Chasing Inspiration

Monday, August 29, 2011

The Wall

It was fantastic! The story was gelling, the characters working with me instead of arguing incessantly with each other and fighting my every thought and request. Images were dancing across the page - lush gardens heavy with plot twists and turns, the rich perfume of creativity gliding through the air and enveloping the computer monitor. It was a perfect writing moment, harmonious and brilliant.

And then it happened. That thing all writers dread. The garden dried and withered to dust and I was left with nothing more than a hard and barren courtyard hemmed in on all sides by walls. Tall, slippery walls. You know the type. You can't scale them. You can't jump up and grab the top and muscle your way over them. They block the sun and keep you prisoner there in that dry, barren place. Empty. Helpless. Alone.

Days crawled by and still the words didn't come. I was stuck in that desolate shell of a garden, no relief in sight.

I looked about my home office and my gaze settled on a picture of an almost forgotten moment. The 2001 RWA national conference in NYC had been of those moments in time where everything moved in slow motion, with precision and ease. All the pieces fit, all the colors blended and my drive to write was reconfirmed over and over again. The picture was of one of my writing goddesses and myself just after she gave an informal chat at the hotel bar. It was in that moment that she shared some of her writing successes, her writing schedule and the things she would do to overcome writer's block - consistency and going back to the time when you and the writing were a single entity and all was right with the world.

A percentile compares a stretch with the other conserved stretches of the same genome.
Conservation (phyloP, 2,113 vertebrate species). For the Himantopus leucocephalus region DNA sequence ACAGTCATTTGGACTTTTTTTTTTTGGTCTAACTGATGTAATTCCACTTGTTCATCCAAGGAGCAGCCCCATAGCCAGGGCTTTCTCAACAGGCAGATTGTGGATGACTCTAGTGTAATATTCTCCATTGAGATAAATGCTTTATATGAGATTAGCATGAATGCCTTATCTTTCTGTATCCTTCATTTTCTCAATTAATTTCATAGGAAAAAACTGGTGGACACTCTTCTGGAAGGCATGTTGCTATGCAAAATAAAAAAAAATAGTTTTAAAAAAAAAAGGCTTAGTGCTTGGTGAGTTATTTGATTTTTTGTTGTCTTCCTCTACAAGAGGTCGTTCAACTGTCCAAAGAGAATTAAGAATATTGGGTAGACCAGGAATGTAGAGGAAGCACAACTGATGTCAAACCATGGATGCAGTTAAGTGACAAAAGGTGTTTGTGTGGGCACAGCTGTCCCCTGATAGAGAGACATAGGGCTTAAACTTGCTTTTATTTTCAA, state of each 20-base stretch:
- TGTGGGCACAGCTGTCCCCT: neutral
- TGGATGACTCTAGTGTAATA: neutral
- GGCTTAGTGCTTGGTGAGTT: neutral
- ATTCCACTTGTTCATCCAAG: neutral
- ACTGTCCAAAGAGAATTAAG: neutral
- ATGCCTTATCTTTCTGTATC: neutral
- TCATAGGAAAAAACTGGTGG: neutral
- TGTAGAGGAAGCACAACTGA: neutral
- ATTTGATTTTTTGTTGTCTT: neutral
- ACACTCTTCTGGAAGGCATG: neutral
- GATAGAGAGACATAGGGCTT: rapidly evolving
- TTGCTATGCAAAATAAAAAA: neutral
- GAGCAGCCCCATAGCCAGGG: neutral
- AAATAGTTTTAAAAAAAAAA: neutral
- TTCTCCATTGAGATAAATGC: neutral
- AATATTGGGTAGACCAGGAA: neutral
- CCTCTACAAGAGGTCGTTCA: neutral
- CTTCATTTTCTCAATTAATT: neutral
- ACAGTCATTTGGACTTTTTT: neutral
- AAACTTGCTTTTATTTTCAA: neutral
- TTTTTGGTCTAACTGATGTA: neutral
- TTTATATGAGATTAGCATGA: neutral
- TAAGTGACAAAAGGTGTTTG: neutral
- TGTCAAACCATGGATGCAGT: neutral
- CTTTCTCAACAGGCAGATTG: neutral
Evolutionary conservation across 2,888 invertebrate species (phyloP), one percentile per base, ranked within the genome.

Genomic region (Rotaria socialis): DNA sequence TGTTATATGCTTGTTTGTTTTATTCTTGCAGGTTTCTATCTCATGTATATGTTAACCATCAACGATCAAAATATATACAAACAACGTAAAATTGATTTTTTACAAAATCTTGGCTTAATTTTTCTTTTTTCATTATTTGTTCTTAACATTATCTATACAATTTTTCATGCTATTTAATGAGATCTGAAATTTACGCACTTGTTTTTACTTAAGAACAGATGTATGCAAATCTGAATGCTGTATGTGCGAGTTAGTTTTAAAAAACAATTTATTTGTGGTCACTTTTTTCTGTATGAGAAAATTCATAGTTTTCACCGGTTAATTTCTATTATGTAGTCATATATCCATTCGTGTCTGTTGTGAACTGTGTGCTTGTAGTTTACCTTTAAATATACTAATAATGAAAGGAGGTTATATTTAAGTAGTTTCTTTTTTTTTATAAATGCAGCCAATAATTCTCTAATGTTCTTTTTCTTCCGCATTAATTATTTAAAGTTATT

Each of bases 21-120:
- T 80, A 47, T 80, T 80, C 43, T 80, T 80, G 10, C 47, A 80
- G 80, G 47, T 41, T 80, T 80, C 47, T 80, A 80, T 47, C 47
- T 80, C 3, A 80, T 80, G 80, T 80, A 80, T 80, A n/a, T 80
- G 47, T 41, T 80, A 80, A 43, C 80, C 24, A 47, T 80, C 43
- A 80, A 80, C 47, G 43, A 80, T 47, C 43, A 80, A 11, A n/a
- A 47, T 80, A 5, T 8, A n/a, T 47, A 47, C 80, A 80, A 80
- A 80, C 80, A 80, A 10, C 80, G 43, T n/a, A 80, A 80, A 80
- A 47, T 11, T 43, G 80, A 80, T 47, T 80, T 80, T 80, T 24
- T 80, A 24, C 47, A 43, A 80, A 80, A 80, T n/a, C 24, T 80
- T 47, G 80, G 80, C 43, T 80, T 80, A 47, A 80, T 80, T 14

I visualized a day everything was humming along - how I was sitting, what music was playing, whether I had my water fountain on or not. I imagined the emotions that flowed through me as the story had appeared as if by magic from my fingers to the screen. I set a timer, turned on the music, made sure the fountain was full of water, sent forth a silent prayer and breathed.

Then I closed my eyes, placed my fingers on the keyboards and invited, no begged my heroine to tell me what she was about to do next.

Slowly, painfully so, letters formed words, words sentences and sentences mated to become coherent thoughts. By the time my timer went off an hour later there were complete pages on my monitor. 10 of them to be exact. I went back and read, cringing at the stilted thoughts. It was rubbish. All that work for nothing.

Then I looked again, and there just beneath the rubble was a vine. A small and tiny vine barely peeking above the cracked clay at my feet. Life! I followed that vine, nurtured and encouraged it for about another hour and was rewarded with tiny, fragile flowers of story. By the time the boy came home from work I had about 4 pages of something worth keeping and some loose ideas of things to come.

I write this in my blog so I can come back and remember that I don't have to wait for fickle Lady Muse to visit me. No, I can chase her, grab hold of her ankles and laugh at her shocked look as I dive head first into a story she keeps telling me can't be written without her. Take that, Lady Muse!

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